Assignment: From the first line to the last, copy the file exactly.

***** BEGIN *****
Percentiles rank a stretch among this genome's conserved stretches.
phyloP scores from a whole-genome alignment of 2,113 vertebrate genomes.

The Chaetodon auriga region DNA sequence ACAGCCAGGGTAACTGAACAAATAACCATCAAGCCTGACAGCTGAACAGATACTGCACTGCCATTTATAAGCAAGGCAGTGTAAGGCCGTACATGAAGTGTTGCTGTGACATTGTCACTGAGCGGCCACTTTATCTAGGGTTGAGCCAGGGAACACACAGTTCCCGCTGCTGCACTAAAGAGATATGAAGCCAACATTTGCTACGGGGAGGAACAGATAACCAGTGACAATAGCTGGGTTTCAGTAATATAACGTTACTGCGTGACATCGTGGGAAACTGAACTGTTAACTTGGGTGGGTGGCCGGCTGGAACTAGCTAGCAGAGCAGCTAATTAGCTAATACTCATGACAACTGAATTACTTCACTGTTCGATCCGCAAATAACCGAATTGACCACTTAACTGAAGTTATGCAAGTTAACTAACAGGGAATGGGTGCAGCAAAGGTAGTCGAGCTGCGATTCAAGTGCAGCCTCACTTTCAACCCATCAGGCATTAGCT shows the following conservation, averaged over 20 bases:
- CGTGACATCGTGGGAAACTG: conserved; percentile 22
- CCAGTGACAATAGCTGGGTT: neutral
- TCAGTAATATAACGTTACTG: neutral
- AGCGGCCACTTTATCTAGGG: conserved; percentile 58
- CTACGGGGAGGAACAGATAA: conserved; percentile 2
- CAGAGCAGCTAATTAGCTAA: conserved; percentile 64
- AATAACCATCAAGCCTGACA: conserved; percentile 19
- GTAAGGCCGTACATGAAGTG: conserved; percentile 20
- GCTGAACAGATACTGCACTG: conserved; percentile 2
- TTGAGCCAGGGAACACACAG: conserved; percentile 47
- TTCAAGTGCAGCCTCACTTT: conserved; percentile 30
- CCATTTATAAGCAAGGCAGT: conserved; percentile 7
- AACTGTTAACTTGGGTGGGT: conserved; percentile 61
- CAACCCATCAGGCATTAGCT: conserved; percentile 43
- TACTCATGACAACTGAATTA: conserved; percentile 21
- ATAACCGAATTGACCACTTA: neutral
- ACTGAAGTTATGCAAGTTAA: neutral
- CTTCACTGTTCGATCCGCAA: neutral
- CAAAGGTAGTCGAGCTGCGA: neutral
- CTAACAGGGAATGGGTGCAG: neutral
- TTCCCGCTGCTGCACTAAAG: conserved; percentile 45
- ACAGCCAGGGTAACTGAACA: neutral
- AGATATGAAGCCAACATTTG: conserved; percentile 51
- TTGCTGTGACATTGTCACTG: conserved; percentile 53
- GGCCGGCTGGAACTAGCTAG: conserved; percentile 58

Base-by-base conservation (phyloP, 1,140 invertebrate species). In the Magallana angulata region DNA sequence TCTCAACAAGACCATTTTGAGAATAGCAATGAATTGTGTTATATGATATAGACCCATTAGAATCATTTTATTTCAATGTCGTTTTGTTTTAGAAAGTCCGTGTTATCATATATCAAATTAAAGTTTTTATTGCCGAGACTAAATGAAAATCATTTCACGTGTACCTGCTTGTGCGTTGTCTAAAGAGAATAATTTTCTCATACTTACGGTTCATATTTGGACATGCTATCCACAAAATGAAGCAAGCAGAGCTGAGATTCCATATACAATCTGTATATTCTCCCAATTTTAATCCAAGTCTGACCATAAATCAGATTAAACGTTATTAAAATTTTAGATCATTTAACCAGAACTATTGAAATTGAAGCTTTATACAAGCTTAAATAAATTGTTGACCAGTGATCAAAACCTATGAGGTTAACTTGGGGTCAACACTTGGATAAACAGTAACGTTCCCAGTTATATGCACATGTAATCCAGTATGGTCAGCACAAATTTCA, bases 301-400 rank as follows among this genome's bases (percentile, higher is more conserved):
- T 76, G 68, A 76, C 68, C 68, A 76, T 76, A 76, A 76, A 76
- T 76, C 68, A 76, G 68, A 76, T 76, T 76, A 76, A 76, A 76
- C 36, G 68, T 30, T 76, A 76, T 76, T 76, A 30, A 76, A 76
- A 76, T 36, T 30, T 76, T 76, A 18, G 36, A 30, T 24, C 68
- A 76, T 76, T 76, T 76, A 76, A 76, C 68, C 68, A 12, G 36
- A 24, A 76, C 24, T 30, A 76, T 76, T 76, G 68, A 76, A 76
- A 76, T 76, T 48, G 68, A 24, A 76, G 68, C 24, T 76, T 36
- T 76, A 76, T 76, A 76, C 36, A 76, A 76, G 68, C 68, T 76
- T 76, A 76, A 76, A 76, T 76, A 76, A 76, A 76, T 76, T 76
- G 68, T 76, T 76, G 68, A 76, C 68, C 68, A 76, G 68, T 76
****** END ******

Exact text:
Percentiles rank a stretch among this genome's conserved stretches.
phyloP scores from a whole-genome alignment of 2,113 vertebrate genomes.

The Chaetodon auriga region DNA sequence ACAGCCAGGGTAACTGAACAAATAACCATCAAGCCTGACAGCTGAACAGATACTGCACTGCCATTTATAAGCAAGGCAGTGTAAGGCCGTACATGAAGTGTTGCTGTGACATTGTCACTGAGCGGCCACTTTATCTAGGGTTGAGCCAGGGAACACACAGTTCCCGCTGCTGCACTAAAGAGATATGAAGCCAACATTTGCTACGGGGAGGAACAGATAACCAGTGACAATAGCTGGGTTTCAGTAATATAACGTTACTGCGTGACATCGTGGGAAACTGAACTGTTAACTTGGGTGGGTGGCCGGCTGGAACTAGCTAGCAGAGCAGCTAATTAGCTAATACTCATGACAACTGAATTACTTCACTGTTCGATCCGCAAATAACCGAATTGACCACTTAACTGAAGTTATGCAAGTTAACTAACAGGGAATGGGTGCAGCAAAGGTAGTCGAGCTGCGATTCAAGTGCAGCCTCACTTTCAACCCATCAGGCATTAGCT shows the following conservation, averaged over 20 bases:
- CGTGACATCGTGGGAAACTG: conserved; percentile 22
- CCAGTGACAATAGCTGGGTT: neutral
- TCAGTAATATAACGTTACTG: neutral
- AGCGGCCACTTTATCTAGGG: conserved; percentile 58
- CTACGGGGAGGAACAGATAA: conserved; percentile 2
- CAGAGCAGCTAATTAGCTAA: conserved; percentile 64
- AATAACCATCAAGCCTGACA: conserved; percentile 19
- GTAAGGCCGTACATGAAGTG: conserved; percentile 20
- GCTGAACAGATACTGCACTG: conserved; percentile 2
- TTGAGCCAGGGAACACACAG: conserved; percentile 47
- TTCAAGTGCAGCCTCACTTT: conserved; percentile 30
- CCATTTATAAGCAAGGCAGT: conserved; percentile 7
- AACTGTTAACTTGGGTGGGT: conserved; percentile 61
- CAACCCATCAGGCATTAGCT: conserved; percentile 43
- TACTCATGACAACTGAATTA: conserved; percentile 21
- ATAACCGAATTGACCACTTA: neutral
- ACTGAAGTTATGCAAGTTAA: neutral
- CTTCACTGTTCGATCCGCAA: neutral
- CAAAGGTAGTCGAGCTGCGA: neutral
- CTAACAGGGAATGGGTGCAG: neutral
- TTCCCGCTGCTGCACTAAAG: conserved; percentile 45
- ACAGCCAGGGTAACTGAACA: neutral
- AGATATGAAGCCAACATTTG: conserved; percentile 51
- TTGCTGTGACATTGTCACTG: conserved; percentile 53
- GGCCGGCTGGAACTAGCTAG: conserved; percentile 58

Base-by-base conservation (phyloP, 1,140 invertebrate species). In the Magallana angulata region DNA sequence TCTCAACAAGACCATTTTGAGAATAGCAATGAATTGTGTTATATGATATAGACCCATTAGAATCATTTTATTTCAATGTCGTTTTGTTTTAGAAAGTCCGTGTTATCATATATCAAATTAAAGTTTTTATTGCCGAGACTAAATGAAAATCATTTCACGTGTACCTGCTTGTGCGTTGTCTAAAGAGAATAATTTTCTCATACTTACGGTTCATATTTGGACATGCTATCCACAAAATGAAGCAAGCAGAGCTGAGATTCCATATACAATCTGTATATTCTCCCAATTTTAATCCAAGTCTGACCATAAATCAGATTAAACGTTATTAAAATTTTAGATCATTTAACCAGAACTATTGAAATTGAAGCTTTATACAAGCTTAAATAAATTGTTGACCAGTGATCAAAACCTATGAGGTTAACTTGGGGTCAACACTTGGATAAACAGTAACGTTCCCAGTTATATGCACATGTAATCCAGTATGGTCAGCACAAATTTCA, bases 301-400 rank as follows among this genome's bases (percentile, higher is more conserved):
- T 76, G 68, A 76, C 68, C 68, A 76, T 76, A 76, A 76, A 76
- T 76, C 68, A 76, G 68, A 76, T 76, T 76, A 76, A 76, A 76
- C 36, G 68, T 30, T 76, A 76, T 76, T 76, A 30, A 76, A 76
- A 76, T 36, T 30, T 76, T 76, A 18, G 36, A 30, T 24, C 68
- A 76, T 76, T 76, T 76, A 76, A 76, C 68, C 68, A 12, G 36
- A 24, A 76, C 24, T 30, A 76, T 76, T 76, G 68, A 76, A 76
- A 76, T 76, T 48, G 68, A 24, A 76, G 68, C 24, T 76, T 36
- T 76, A 76, T 76, A 76, C 36, A 76, A 76, G 68, C 68, T 76
- T 76, A 76, A 76, A 76, T 76, A 76, A 76, A 76, T 76, T 76
- G 68, T 76, T 76, G 68, A 76, C 68, C 68, A 76, G 68, T 76